In this issue of Blood, Calzavarini et al solve the long-standing puzzle of the function of protein S (PS) that has been derived from platelets (PSplt) by showing that PSplt limits thrombin formation in large veins.1
You discover a leaky pipe and apply putty, hoping that the putty will remain at the leak site and will not swell or drip onto the floor. Our circulatory system faces similar challenges in response to blood vessel injury. Platelets (the putty) rush to the scene and help block the leak. What ensures that platelets remain at the injury site? What controls the size of the surrounding thrombus? Calzavarini and colleagues report that, in large veins, PSplt restrains thrombin generation and promotes confinement of activated platelets and fibrin to the injury site. The authors also show that these PSplt functions are quiescent in large arteries. These findings are critical for our understanding of the activity of PSplt, and they have implications for therapeutic intervention in patients with bleeding disorders.
PS is an essential vitamin K–dependent plasma anticoagulant. Homozygous deficiency of PS usually causes life-threatening purpura fulminans at birth,2 and heterozygous PS deficiency elevates the risk of venous thrombosis.3 Plasma PS acts primarily as an anticoagulant by enhancing the function of activated protein C (APC),4 by serving as a cofactor to tissue factor pathway inhibitor α (TFPIα) in inhibition of free factor Xa (FXa) in the initial phase of coagulation,5 and by inhibiting FIXa to block FX activation.6
PSplt, which is about 2.5% of total PS, is stored in platelet α granules and released by platelet stimulation.7 Unlike its well-defined plasma counterpart, the function of PSplt in thrombosis and hemostasis has been largely unknown. Calzavarini et al closed this knowledge gap with an elegant mouse model in which they ablated PSplt expression specifically in the megakaryocyte precursors of platelets. The investigators found that PSplt was essential for regulating thrombosis in veins, at last giving much-needed clarity to an unchartered area.
One of the most exciting findings by Calzavarini et al is that PSplt regulates venous thrombosis but not arterial thrombosis. The difference seems to be based on shear rate. Earlier, Begent and Born8 assessed the effect of venous shear rate on thrombus formation. They discovered that thrombus growth in a large vein (diameter of 40-60 μm) reached a maximum at a low blood flow of about 400 μm/s, a point at which the number of platelets transported to an injured site remained in balance with the number that adhered to the vessel wall. At a low shear rate, activated platelets secrete PSplt, which then acts as a cofactor for APC and TFPI, thereby controlling FXa and thrombin generation within the thrombus. Conversely, arterial thrombosis occurs at a high shear rate when platelet rich thrombi are formed around ruptured atherosclerotic plaques and damaged endothelium; platelets are crucial in the development of arterial thrombosis at these sites.9 The reason that PSplt does not contribute to control of arterial thrombosis is because at a high shear rate, the platelets accumulate quickly at the injury site; thus, most of the platelets are not activated to release PSplt.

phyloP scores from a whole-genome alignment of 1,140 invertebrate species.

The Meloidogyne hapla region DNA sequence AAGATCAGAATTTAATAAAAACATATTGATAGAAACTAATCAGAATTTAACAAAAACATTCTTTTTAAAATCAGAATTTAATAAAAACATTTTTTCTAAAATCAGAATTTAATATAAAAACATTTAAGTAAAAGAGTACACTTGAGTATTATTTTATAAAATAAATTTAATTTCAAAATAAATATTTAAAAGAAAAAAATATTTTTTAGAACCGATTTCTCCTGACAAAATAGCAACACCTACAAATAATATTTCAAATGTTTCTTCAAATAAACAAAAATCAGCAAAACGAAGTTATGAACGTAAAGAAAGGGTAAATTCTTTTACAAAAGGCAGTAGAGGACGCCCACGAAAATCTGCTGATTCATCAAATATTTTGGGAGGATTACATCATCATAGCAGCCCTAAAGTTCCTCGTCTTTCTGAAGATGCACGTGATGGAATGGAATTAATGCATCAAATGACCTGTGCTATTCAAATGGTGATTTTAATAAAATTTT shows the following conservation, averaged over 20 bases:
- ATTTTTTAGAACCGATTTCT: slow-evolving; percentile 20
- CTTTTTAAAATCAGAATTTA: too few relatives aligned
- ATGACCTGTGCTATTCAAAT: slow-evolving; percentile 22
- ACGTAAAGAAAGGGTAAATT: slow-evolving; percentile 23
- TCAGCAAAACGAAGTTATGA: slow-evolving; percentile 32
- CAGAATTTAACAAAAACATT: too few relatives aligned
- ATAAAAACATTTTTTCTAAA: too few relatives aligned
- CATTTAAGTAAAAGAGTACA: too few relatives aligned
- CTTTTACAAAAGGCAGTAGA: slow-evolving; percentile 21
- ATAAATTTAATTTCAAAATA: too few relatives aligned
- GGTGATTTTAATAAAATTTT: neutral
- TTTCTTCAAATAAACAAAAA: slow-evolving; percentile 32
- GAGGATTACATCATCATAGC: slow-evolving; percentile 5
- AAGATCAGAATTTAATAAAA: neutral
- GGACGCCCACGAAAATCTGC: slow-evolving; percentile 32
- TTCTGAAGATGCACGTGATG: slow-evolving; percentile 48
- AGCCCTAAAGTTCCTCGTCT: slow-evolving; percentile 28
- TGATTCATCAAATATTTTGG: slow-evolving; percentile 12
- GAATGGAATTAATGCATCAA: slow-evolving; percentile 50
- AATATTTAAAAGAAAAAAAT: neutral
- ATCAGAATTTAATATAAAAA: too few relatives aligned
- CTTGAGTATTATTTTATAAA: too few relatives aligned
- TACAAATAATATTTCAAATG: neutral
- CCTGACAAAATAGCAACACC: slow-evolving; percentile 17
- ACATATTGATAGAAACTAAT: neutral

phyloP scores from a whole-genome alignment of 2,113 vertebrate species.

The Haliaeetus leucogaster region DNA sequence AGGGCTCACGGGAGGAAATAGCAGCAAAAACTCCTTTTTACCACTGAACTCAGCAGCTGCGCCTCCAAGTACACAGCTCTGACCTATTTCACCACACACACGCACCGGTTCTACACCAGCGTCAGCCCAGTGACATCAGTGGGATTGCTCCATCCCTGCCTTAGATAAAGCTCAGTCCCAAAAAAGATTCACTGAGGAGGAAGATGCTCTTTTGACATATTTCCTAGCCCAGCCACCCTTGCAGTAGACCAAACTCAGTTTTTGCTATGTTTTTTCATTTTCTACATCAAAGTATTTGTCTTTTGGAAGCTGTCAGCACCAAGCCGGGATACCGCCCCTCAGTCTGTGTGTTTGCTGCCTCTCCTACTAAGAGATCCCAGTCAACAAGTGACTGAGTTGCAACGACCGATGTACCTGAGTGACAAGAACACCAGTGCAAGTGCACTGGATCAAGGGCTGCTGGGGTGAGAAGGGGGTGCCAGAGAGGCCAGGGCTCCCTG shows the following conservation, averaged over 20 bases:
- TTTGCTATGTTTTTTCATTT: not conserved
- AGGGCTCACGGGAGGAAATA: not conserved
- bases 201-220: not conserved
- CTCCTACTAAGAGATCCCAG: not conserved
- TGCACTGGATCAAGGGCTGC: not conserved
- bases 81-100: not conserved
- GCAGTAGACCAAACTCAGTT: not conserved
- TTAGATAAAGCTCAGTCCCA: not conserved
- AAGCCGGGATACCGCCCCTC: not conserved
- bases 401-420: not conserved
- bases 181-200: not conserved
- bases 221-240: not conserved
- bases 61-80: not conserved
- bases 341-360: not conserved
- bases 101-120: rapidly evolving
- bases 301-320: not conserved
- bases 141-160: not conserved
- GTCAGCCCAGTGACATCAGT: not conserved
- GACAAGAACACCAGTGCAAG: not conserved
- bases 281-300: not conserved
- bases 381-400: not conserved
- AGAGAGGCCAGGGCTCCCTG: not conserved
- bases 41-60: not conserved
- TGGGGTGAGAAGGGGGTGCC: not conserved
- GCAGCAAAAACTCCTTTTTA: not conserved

Another remarkable finding from Calzavarini et al is that mice lacking PSplt had significant reductions in bleeding time and blood loss, presumably because of unrestrained thrombus growth. This observation raises the intriguing possibility, suggested by Calzavarini et al, that targeting PSplt for inactivation might constitute a valuable therapeutic avenue for patients with bleeding disorders.
In summary, by selectively inhibiting the expression of PSplt in a transgenic mouse model, Calzavarini et al explained, for the first time, the function of PSplt in blood coagulation and thrombosis. Unraveling the importance of platelet PS in vivo is breakthrough work in the fields of thrombosis and hemostasis.
Conflict-of-interest disclosure: The author declares no competing financial interest.